As the larger Triple Net REITs grow in size it's clear that they will be similar to banks - they grow deposits by selling stock and they invest in leased real estate to generate yield. Much like banks, the difference in the cost of capital and the going in cap rate (net income dividend by price) is the profit (cash flow available for distribution). So when interest rates do begin to rise, the cost of capital for owner occupants will rise.

As Marc Imrem with Transwestern explains (source: Transwestern Insights, Trends, and Opportunities):

To cope with higher costs, owner occupants are looking at asset liquidation as one strategy to generate funds for operating expenses, company expansion of retiring debt. This presents an excellent sale/leaseback opportunity for investors who are hungry to buy real estate that comes with a long-term tenant in place. The lending environment is expected to bring more net-lease properties to market, as well.

That increased demand is well-timed for the Triple Net REITs who are armed with historically attractive low cost capital and scale. As Imrem explains, "the expected increase in deal flow can be tied to rising interest rates that has risen more than 100 basis points on the last few months…Interest rates on 10-year Treasuries rang in the New Year at 1.86%, dipped as low as 1.66% in May and rose to 2.75% in mid-October…the upward trend is inevitable."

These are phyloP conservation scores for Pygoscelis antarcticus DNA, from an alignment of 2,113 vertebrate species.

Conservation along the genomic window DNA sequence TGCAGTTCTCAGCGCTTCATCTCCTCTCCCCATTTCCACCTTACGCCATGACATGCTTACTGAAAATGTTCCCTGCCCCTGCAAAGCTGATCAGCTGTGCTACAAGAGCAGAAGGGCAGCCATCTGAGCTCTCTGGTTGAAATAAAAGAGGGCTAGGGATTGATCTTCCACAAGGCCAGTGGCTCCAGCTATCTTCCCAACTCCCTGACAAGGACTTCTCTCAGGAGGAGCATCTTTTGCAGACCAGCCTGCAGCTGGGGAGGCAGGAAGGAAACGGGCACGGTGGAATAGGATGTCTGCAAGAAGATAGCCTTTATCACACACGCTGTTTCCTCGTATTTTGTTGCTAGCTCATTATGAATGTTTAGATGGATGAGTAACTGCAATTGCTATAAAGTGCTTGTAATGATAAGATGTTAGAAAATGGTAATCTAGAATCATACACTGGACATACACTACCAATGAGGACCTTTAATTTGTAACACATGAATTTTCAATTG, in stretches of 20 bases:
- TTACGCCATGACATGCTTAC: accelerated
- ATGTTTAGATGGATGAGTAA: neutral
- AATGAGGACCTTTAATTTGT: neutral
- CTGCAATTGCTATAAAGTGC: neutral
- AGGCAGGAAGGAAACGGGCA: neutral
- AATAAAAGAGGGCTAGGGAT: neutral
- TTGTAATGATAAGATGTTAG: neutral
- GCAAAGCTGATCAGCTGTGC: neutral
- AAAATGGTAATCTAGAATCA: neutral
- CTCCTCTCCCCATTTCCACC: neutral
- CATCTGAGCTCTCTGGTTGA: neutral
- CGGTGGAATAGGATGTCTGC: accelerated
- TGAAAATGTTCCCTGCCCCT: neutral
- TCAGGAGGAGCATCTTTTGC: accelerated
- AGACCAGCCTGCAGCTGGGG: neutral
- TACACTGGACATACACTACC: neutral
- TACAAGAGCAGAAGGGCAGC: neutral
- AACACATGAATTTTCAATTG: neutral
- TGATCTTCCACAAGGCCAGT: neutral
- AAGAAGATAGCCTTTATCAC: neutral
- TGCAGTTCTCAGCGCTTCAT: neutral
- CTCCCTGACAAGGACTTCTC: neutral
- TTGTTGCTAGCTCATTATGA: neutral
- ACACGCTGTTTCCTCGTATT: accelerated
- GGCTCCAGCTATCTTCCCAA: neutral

Let's Examine the Growth of the Sector More Closely

As Imrem describes, a larger number of office, industrial and retail buildings are projected to be marketed for sale and the beneficiaries will be the dominate Triple Net REITs. In an effort to validate the potential for growth I thought I would examine 4 such companies (all publicly-traded) in an effort to demonstrate the size and scale of the Free-Standing sector.